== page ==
Databases in Online (Social) Gaming

This paper discusses the importance of databases for the gaming industry, what its requirements are in terms of database technology as well as a discussion on why MySQL is or should be the database of choice for anyone wanting to develop online social games that are reliable and stable in all their aspects.

Table of contents

  • 1. Introduction
  • 2. Business and Technical Challenges
  • 3. Data Modeling and Sharding
    • 3.1. Game Accounts (Legally Liable)
    • 3.2. User Profiles (Legally Liable)
    • 3.3. Friends Connections
    • 3.4. Messaging (Ingame) (Legally Liable)
    • 3.5. Billing (Legally Liable)
    • 3.6. Entitlements
    • 3.7. Sessions
    • 3.8. Inventory
    • 3.9. Leaderboards
    • 3.10. Achievements/Trophies
  • 4. Database recommendation
  • 4.1. Replication limitations

1. Introduction

Massively Multiplayer Online Games (MMOG) are multiplayer video games capable of supporting thousands of players simultaneously. They are played on the Internet and players connect via personal computers, game consoles or even smart phones. The game allows players from around the world to interact, cooperate and compete with each other on a large scale.

With the arrival of social network platforms, the industry has seen an explosion in casual gaming, called social gaming. MMOGs have effectively moved from the hard-core gamer community to the mainstream. For instance, Happy Farm has 228 million active users and 23 million daily users, mostly in Asia. World of Warcraft has over 11 million monthly subscribers worldwide.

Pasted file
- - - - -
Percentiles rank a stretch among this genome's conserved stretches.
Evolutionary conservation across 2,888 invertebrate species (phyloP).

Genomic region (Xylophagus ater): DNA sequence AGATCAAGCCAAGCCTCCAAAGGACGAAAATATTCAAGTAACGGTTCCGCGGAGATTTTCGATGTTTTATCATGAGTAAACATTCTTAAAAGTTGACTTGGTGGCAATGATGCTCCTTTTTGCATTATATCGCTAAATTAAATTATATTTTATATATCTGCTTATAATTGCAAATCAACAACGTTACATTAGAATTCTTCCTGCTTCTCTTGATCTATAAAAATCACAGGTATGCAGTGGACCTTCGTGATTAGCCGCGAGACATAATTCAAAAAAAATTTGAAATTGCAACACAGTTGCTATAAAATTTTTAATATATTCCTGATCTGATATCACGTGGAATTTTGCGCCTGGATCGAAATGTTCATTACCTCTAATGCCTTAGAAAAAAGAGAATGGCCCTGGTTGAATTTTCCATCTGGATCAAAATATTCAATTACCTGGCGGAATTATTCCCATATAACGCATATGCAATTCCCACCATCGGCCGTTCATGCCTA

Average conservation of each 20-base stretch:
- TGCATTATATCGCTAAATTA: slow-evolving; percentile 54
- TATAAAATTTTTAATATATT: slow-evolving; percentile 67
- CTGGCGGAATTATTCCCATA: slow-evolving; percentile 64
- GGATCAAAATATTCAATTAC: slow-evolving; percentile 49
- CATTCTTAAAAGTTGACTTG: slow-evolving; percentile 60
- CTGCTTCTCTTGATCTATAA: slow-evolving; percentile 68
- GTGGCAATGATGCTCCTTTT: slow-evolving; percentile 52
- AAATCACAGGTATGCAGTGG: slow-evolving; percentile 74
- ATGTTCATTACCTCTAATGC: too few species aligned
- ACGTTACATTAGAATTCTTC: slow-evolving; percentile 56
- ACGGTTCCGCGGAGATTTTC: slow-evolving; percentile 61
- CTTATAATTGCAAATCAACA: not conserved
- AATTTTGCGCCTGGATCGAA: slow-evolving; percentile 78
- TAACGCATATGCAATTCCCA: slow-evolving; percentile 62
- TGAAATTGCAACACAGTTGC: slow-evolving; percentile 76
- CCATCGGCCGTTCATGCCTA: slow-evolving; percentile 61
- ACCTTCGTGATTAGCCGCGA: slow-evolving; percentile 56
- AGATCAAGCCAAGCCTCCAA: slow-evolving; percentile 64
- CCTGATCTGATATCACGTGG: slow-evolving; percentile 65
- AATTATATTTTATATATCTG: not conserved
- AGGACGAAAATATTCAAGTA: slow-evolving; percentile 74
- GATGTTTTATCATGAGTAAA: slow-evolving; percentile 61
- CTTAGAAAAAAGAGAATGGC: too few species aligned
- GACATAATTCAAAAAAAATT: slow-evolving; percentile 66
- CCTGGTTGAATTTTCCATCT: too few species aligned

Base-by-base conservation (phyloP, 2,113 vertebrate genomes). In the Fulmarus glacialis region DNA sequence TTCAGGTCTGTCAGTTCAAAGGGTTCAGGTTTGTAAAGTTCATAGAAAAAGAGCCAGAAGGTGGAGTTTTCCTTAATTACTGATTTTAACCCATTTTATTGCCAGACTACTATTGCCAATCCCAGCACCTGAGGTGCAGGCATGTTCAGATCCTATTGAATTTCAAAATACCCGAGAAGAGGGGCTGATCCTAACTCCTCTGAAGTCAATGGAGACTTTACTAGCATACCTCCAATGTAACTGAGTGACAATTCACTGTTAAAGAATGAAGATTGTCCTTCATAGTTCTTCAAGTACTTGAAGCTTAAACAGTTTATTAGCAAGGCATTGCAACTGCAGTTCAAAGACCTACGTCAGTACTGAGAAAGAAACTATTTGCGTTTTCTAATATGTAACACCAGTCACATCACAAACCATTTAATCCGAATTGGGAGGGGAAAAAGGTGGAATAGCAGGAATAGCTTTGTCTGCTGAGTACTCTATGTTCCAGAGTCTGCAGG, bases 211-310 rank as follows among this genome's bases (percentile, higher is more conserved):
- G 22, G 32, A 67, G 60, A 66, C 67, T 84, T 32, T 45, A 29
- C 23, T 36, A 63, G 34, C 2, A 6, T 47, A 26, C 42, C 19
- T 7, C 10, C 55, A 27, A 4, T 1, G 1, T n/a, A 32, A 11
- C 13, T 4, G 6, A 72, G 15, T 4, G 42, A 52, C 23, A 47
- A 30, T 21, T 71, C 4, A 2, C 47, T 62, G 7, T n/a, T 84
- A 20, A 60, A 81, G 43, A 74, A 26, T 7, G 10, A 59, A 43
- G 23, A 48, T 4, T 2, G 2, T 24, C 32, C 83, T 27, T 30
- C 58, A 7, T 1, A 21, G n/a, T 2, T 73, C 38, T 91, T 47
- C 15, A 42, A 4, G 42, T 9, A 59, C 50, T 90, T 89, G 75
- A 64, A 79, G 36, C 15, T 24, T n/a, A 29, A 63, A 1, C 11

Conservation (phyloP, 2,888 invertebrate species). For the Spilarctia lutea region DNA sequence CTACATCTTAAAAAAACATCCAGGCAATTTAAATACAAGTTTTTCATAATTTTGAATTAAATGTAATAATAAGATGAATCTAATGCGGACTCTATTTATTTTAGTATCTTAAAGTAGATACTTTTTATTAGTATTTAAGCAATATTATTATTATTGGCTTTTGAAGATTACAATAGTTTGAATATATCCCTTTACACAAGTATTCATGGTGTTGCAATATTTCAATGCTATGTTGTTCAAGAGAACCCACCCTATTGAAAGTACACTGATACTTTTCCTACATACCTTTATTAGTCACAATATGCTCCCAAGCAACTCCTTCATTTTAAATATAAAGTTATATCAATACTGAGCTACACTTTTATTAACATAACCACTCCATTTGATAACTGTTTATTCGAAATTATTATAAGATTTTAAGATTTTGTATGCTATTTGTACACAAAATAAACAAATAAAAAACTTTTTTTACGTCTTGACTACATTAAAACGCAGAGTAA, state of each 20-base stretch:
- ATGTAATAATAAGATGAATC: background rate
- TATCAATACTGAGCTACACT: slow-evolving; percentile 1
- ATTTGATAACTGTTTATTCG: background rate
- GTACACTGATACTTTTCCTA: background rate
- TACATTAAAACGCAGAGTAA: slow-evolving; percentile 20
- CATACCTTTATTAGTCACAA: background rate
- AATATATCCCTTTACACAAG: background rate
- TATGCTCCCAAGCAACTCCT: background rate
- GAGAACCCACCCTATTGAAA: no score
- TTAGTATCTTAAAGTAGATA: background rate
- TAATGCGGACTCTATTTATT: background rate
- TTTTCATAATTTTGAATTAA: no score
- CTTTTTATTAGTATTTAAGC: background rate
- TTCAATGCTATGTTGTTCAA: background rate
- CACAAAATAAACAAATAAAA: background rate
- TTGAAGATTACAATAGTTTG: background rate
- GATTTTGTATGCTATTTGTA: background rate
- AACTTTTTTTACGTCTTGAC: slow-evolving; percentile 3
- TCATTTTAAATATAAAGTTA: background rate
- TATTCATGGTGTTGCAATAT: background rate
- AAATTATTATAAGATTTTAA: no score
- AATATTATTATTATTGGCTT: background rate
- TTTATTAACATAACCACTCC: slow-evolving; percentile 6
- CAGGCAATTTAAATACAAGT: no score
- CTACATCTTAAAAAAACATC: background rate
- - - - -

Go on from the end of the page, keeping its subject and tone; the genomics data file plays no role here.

Caprica, the prequel to the hugely popular and cult-like TV series Battle Star Galactica explores the future of online gaming and its potential. What seems like fiction however is not that far away from today’s gaming reality. Sony’s Playstation Home is a virtual world where users evolve in an elaborate online world with millions of people from across the globe. Users have their own avatar, their own apartments that they can furnish by purchasing virtual furniture. They go to the cinema to watch the latest movies from the “real” world – within Playstation Home. It seems that we are only one step away from Caprica’s parallel virtual worlds and consciousness-gaining robots.

In today’s online gaming world, powerful database systems are needed however to power all this virtual activity.

MMOGs host a large number of players and all these players can interact with each other at any given time. Because of scale, a game universe can ‘be sharded’ in several ways. One way may be where each shard is a smaller universe deployed on a server. Another way is to have the shard hold a certain number of simultaneous players on a complete universe or playing field. Other games might feature a single universe, which is divided and placed on different servers. Players who log into a particular server will be in one part of the universe; they will need to switch servers to go to another part of the game universe.

MMOGs are data-driven applications, and databases used in these applications have to satisfy stringent requirements in terms of performance, availability and scalability.

This paper discusses the importance of databases for the gaming industry, what its requirements are in terms of database technology as well as a discussion on why MySQL is or should be the database of choice for anyone wanting to develop online social games that are reliable and stable in all their aspects.

In addition, the paper also discusses the different types of data that need to be stored by a social MMOG with recommendations on how to handle these.

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